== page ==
Just over a month since its burns treatment system was approved for FDA’s compassionate use Investigational Device Exemption (IDE) program, regenerative medicine company AVITA Medical (ASX: AVH) has received a further boost courtesy of the US regulator.
The FDA approved AVITA’s Premarket Approval (PMA) application to market the RECELL Autologous Cell Harvesting Device (RECELL System) to treat severe thermal burns in patients 18 years and older.
With the FDA’s approval now in hand, AVITA is moving to finalise its US launch by the end of this year.
The RECELL System is a medical device designed to facilitate skin regeneration while minimising the amount of skin that must be “harvested” at the time of surgery.
RECELL uses a small amount of a patient’s own skin to prepare “Spray-On Skin Cells” at the point of care in as little as 30 minutes which could potentially revolutionise how severe thermal burns patients are treated in future.
To support its application with the FDA, AVITA conducted two randomised, controlled clinical trials which demonstrated that treatment of acute burn wounds with the RECELL System requiring substantially less donor skin than required with conventional split-thickness autografts to achieve closure of burn wounds.
The first controlled trial compared treatment with the RECELL System versus treatment with conventional split-thickness autografts in patients with second-degree burn injuries.
During the pivotal trial, the patient-donor skin required to be harvested to treat burn sites with the RECELL System was 97.5% less than the amount harvested to treat burn sites using standard care – resulting in a statistically significant reduction in patient-reported pain, increased patient satisfaction and improved donor scar outcomes.
The second randomised, controlled pivotal clinical trial evaluated treatment of third-degree burns with the RECELL System combined with split-thickness autografts.
At eight weeks post-treatment, 92% of the burn sites treated with the RECELL System achieved “complete healing” compared to 85% for the sites treated with standard care, thereby demonstrating “non-inferiority”, a significant milestone that helps to validate the RECELL system.
Although AVITA’s technology is still undergoing practical trials, the effectiveness of its RECELL system is on course to reduce donor skin requirements and provide “key clinical benefits to patients and significant reductions in the cost of treatment,” according to AVITA.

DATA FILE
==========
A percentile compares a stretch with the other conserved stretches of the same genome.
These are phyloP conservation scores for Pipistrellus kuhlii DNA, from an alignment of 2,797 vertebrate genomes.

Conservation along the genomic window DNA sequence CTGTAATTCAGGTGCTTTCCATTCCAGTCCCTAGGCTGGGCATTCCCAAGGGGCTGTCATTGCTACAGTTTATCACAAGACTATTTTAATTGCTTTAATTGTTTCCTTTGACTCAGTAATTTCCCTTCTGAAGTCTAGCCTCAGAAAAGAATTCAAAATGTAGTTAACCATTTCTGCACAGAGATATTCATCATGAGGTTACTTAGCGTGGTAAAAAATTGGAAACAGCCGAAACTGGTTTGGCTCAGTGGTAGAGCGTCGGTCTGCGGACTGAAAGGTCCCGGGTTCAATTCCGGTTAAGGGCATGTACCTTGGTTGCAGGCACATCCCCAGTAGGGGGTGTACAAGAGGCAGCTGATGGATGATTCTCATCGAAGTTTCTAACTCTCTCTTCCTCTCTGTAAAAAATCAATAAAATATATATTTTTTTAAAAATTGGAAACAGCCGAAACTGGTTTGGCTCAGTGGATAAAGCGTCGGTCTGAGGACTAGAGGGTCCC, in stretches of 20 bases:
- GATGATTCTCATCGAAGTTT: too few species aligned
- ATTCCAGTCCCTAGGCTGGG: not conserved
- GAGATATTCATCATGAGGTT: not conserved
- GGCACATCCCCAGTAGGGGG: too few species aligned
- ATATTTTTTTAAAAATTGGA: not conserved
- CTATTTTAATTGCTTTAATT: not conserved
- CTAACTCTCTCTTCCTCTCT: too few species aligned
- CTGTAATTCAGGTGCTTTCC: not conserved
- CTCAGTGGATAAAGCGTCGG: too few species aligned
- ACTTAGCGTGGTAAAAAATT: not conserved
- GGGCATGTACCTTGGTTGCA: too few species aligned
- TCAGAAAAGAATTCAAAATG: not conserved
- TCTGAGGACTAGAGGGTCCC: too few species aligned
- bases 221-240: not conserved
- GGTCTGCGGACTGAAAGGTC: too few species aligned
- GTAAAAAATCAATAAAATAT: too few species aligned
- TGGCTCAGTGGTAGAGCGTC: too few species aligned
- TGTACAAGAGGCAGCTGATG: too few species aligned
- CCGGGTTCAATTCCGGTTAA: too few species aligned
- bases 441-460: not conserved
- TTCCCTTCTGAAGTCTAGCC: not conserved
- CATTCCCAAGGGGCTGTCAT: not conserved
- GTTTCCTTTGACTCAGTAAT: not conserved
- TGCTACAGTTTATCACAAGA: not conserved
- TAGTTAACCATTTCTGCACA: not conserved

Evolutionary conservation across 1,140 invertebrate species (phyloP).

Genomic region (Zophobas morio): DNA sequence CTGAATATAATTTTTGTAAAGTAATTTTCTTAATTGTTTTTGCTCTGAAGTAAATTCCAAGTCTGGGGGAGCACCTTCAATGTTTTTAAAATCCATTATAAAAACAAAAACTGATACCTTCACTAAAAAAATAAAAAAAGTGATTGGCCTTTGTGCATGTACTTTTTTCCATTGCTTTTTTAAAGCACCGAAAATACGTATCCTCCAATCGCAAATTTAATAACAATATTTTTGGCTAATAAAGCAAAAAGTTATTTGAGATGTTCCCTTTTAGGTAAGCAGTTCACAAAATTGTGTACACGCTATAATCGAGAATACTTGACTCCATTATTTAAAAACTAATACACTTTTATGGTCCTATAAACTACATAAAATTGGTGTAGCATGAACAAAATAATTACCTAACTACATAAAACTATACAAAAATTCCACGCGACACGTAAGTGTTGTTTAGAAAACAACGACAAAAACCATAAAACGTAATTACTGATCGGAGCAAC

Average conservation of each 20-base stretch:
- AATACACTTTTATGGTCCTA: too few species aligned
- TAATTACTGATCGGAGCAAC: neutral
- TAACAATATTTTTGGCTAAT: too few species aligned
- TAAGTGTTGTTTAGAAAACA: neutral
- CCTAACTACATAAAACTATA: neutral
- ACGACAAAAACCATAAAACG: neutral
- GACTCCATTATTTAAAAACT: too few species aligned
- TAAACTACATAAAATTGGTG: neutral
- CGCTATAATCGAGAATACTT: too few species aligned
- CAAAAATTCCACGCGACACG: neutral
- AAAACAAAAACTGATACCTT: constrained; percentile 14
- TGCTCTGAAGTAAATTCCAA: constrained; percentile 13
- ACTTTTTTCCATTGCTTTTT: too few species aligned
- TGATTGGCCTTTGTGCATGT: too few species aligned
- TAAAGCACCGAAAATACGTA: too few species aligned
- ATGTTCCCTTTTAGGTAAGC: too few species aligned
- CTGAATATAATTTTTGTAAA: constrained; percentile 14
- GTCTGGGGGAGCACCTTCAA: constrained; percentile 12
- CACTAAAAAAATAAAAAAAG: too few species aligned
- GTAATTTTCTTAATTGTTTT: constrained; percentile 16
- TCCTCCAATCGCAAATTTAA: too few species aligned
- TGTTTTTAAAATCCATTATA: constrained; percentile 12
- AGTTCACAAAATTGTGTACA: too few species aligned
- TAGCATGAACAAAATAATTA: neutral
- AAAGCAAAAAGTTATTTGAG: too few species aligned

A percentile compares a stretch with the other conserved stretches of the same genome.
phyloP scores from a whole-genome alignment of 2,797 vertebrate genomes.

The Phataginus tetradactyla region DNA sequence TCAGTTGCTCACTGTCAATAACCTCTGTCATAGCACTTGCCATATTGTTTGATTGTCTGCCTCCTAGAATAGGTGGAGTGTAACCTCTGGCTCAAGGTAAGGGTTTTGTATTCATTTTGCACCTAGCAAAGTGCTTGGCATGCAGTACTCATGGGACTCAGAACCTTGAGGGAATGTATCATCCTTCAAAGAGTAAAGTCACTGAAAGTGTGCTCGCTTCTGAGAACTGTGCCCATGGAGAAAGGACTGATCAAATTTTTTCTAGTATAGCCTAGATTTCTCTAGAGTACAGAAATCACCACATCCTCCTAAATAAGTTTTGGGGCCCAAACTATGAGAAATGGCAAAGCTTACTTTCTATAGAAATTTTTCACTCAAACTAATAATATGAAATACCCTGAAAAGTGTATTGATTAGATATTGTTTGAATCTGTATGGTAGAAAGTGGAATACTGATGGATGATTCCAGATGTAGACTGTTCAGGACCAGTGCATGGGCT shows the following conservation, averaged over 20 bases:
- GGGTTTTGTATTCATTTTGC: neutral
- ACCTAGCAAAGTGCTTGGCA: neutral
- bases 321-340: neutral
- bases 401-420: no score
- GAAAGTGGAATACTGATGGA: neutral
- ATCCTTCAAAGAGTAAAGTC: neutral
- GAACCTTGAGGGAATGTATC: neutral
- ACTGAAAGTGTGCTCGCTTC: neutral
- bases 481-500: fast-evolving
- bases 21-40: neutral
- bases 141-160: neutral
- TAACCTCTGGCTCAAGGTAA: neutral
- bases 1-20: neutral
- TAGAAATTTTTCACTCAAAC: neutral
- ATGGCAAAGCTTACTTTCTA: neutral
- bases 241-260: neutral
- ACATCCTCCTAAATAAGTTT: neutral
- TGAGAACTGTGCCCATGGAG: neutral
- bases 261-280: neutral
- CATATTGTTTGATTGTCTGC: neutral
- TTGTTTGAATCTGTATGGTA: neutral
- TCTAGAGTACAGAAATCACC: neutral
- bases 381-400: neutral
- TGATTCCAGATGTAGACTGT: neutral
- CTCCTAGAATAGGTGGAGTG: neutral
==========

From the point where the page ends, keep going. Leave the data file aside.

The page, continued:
“Patients are at the centre of everything we do at AVITA Medical and we are pleased to be able to provide an innovative solution for the treatment of severe burn injuries,” said Dr Michael Perry, CEO of AVITA Medical.
“Today’s approval of the RECELL System marks an important milestone for us and provides a new way to treat burns for the thousands of patients with significant unmet medical needs. We are grateful to those patients who participated in clinical trials and to the clinical trial investigator teams whose dedication and scientific rigour made this approval possible.”
“We also greatly appreciate our collaboration with BARDA and the support that they have provided to us throughout the development of the RECELL System,” said Mr Perry.
Looking deeper into RECELL
The RECELL system requires a small skin sample from the patient which is then immersed in the company’s proprietary enzyme solution which effectively separates skins cells to produce what AVITA calls “spray-on skin cells”.
The resultant Regenerative Epidermal Suspension (RES) includes keratinocytes, fibroblasts, and melanocytes, which play a critical role in wound healing. The suspension is then sprayed directly onto the prepared burn wound, providing a broad and even distribution of live cells across the entire area that’s been damaged by thermal burns.
According to AVITA, the RECELL System can be used to prepare enough RES to treat a wound up to 80 times the size of the donor skin sample. In practical terms, AVITA says that a skin sample approximately the size of a credit card can be used to treat a wound that covers a patient’s entire back.
A strong market for burns treatment
The frequency of burn-related injuries and the cost of treatment is currently very high, thereby prohibiting wider implementation for more patients.
The Centers for Disease Control and Prevention (CDC) in the US reports that 486,000 patients receive emergency medical treatment for burns annually. Furthermore, burn injuries result in approximately 3,400 deaths each year, the third-leading cause of accidental home injury deaths in the US.
Burns covering up to 90% of a person’s body surface area – once considered fatal injuries –have become survivable with appropriate treatment. Although split-thickness autografts are the current standard treatment, grafting is associated with significant donor site pain, delayed healing and scarring.
AVITA intends to improve upon the outcomes currently being achieved and hopes to capture a significant chunk of its target market for burns, currently estimated to be around US$200 million per year.
Following its recent FDA approval, AVITA Medical said it has immediately undertaken substantial efforts to prepare for its US market launch.
To be able to launch its product in the US, AVITA has set about recruiting a dedicated “field sales team”, conducting direct market research, establishing pricing and reimbursement strategies as well as support infrastructure.
“While severe thermal burns happen every day, in a national security emergency an overwhelming number of people may need burn care quickly,” said Dr Rick Bright, Director of BARDA.
“Medical providers need easy-to-use treatments on hand to save more lives. Our goal is not only to support product development but also to integrate those products into routine care to build preparedness,” said Mr Bright.
This morning’s news saw AVITA Medical’s shares rise 11% to $0.10 a share.